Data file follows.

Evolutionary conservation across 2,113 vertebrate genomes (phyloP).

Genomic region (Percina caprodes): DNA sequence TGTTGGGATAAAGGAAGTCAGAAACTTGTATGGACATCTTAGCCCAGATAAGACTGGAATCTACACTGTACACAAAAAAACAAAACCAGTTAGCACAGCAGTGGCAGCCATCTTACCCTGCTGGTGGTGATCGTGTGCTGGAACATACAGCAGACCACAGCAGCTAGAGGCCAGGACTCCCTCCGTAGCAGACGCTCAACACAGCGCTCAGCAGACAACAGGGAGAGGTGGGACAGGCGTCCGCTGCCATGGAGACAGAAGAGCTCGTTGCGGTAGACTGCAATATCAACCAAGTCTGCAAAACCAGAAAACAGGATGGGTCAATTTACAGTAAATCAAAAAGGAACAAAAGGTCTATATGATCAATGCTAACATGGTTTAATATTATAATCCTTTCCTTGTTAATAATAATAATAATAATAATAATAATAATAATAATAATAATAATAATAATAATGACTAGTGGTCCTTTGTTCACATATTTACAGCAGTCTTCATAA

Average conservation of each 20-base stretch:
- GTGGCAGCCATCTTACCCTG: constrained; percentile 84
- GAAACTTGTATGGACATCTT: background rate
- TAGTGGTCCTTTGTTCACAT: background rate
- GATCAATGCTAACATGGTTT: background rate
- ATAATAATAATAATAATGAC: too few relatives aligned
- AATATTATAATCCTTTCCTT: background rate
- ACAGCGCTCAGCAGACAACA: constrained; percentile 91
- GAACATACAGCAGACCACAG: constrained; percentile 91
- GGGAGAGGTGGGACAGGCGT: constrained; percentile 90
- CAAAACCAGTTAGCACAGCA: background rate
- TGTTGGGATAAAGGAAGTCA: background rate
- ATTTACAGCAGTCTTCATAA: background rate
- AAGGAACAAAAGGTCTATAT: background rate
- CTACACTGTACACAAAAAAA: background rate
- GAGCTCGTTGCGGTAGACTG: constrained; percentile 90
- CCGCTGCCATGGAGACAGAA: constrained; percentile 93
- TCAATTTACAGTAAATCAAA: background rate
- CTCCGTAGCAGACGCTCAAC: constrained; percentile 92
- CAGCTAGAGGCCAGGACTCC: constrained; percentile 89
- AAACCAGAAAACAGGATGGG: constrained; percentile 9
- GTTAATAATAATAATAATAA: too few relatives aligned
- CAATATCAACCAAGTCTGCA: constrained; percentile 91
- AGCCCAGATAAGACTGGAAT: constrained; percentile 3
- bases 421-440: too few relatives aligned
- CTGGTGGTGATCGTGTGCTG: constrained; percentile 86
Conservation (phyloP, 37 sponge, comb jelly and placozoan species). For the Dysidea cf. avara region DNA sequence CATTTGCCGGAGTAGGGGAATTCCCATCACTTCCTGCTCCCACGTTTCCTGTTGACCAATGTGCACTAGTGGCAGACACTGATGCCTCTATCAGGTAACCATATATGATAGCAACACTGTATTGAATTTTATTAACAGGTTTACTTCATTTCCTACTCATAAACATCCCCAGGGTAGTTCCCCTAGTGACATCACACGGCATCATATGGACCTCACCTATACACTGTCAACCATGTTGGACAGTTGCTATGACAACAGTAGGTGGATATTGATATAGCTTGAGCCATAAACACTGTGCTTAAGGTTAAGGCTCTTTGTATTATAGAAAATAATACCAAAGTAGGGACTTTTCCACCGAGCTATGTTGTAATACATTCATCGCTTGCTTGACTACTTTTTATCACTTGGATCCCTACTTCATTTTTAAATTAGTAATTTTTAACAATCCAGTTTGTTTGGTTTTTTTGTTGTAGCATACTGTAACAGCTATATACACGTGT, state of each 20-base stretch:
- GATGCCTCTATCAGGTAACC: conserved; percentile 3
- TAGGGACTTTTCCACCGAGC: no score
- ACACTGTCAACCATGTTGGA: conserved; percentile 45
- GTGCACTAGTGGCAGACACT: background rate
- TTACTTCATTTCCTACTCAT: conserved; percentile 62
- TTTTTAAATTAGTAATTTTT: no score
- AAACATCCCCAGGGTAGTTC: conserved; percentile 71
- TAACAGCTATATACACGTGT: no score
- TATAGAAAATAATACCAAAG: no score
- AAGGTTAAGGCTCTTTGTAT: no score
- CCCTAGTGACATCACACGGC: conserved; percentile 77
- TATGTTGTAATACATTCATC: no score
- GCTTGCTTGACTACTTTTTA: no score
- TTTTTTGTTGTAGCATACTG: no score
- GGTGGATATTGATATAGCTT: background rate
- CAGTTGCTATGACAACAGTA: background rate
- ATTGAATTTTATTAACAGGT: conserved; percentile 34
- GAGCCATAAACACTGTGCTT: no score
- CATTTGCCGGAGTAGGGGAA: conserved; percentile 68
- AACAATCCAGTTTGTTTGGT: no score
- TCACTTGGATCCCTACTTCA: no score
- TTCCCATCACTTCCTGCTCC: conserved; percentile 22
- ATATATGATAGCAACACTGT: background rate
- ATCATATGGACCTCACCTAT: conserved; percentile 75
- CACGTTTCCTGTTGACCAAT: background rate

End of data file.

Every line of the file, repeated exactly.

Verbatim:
Evolutionary conservation across 2,113 vertebrate genomes (phyloP).

Genomic region (Percina caprodes): DNA sequence TGTTGGGATAAAGGAAGTCAGAAACTTGTATGGACATCTTAGCCCAGATAAGACTGGAATCTACACTGTACACAAAAAAACAAAACCAGTTAGCACAGCAGTGGCAGCCATCTTACCCTGCTGGTGGTGATCGTGTGCTGGAACATACAGCAGACCACAGCAGCTAGAGGCCAGGACTCCCTCCGTAGCAGACGCTCAACACAGCGCTCAGCAGACAACAGGGAGAGGTGGGACAGGCGTCCGCTGCCATGGAGACAGAAGAGCTCGTTGCGGTAGACTGCAATATCAACCAAGTCTGCAAAACCAGAAAACAGGATGGGTCAATTTACAGTAAATCAAAAAGGAACAAAAGGTCTATATGATCAATGCTAACATGGTTTAATATTATAATCCTTTCCTTGTTAATAATAATAATAATAATAATAATAATAATAATAATAATAATAATAATAATAATGACTAGTGGTCCTTTGTTCACATATTTACAGCAGTCTTCATAA

Average conservation of each 20-base stretch:
- GTGGCAGCCATCTTACCCTG: constrained; percentile 84
- GAAACTTGTATGGACATCTT: background rate
- TAGTGGTCCTTTGTTCACAT: background rate
- GATCAATGCTAACATGGTTT: background rate
- ATAATAATAATAATAATGAC: too few relatives aligned
- AATATTATAATCCTTTCCTT: background rate
- ACAGCGCTCAGCAGACAACA: constrained; percentile 91
- GAACATACAGCAGACCACAG: constrained; percentile 91
- GGGAGAGGTGGGACAGGCGT: constrained; percentile 90
- CAAAACCAGTTAGCACAGCA: background rate
- TGTTGGGATAAAGGAAGTCA: background rate
- ATTTACAGCAGTCTTCATAA: background rate
- AAGGAACAAAAGGTCTATAT: background rate
- CTACACTGTACACAAAAAAA: background rate
- GAGCTCGTTGCGGTAGACTG: constrained; percentile 90
- CCGCTGCCATGGAGACAGAA: constrained; percentile 93
- TCAATTTACAGTAAATCAAA: background rate
- CTCCGTAGCAGACGCTCAAC: constrained; percentile 92
- CAGCTAGAGGCCAGGACTCC: constrained; percentile 89
- AAACCAGAAAACAGGATGGG: constrained; percentile 9
- GTTAATAATAATAATAATAA: too few relatives aligned
- CAATATCAACCAAGTCTGCA: constrained; percentile 91
- AGCCCAGATAAGACTGGAAT: constrained; percentile 3
- bases 421-440: too few relatives aligned
- CTGGTGGTGATCGTGTGCTG: constrained; percentile 86
Conservation (phyloP, 37 sponge, comb jelly and placozoan species). For the Dysidea cf. avara region DNA sequence CATTTGCCGGAGTAGGGGAATTCCCATCACTTCCTGCTCCCACGTTTCCTGTTGACCAATGTGCACTAGTGGCAGACACTGATGCCTCTATCAGGTAACCATATATGATAGCAACACTGTATTGAATTTTATTAACAGGTTTACTTCATTTCCTACTCATAAACATCCCCAGGGTAGTTCCCCTAGTGACATCACACGGCATCATATGGACCTCACCTATACACTGTCAACCATGTTGGACAGTTGCTATGACAACAGTAGGTGGATATTGATATAGCTTGAGCCATAAACACTGTGCTTAAGGTTAAGGCTCTTTGTATTATAGAAAATAATACCAAAGTAGGGACTTTTCCACCGAGCTATGTTGTAATACATTCATCGCTTGCTTGACTACTTTTTATCACTTGGATCCCTACTTCATTTTTAAATTAGTAATTTTTAACAATCCAGTTTGTTTGGTTTTTTTGTTGTAGCATACTGTAACAGCTATATACACGTGT, state of each 20-base stretch:
- GATGCCTCTATCAGGTAACC: conserved; percentile 3
- TAGGGACTTTTCCACCGAGC: no score
- ACACTGTCAACCATGTTGGA: conserved; percentile 45
- GTGCACTAGTGGCAGACACT: background rate
- TTACTTCATTTCCTACTCAT: conserved; percentile 62
- TTTTTAAATTAGTAATTTTT: no score
- AAACATCCCCAGGGTAGTTC: conserved; percentile 71
- TAACAGCTATATACACGTGT: no score
- TATAGAAAATAATACCAAAG: no score
- AAGGTTAAGGCTCTTTGTAT: no score
- CCCTAGTGACATCACACGGC: conserved; percentile 77
- TATGTTGTAATACATTCATC: no score
- GCTTGCTTGACTACTTTTTA: no score
- TTTTTTGTTGTAGCATACTG: no score
- GGTGGATATTGATATAGCTT: background rate
- CAGTTGCTATGACAACAGTA: background rate
- ATTGAATTTTATTAACAGGT: conserved; percentile 34
- GAGCCATAAACACTGTGCTT: no score
- CATTTGCCGGAGTAGGGGAA: conserved; percentile 68
- AACAATCCAGTTTGTTTGGT: no score
- TCACTTGGATCCCTACTTCA: no score
- TTCCCATCACTTCCTGCTCC: conserved; percentile 22
- ATATATGATAGCAACACTGT: background rate
- ATCATATGGACCTCACCTAT: conserved; percentile 75
- CACGTTTCCTGTTGACCAAT: background rate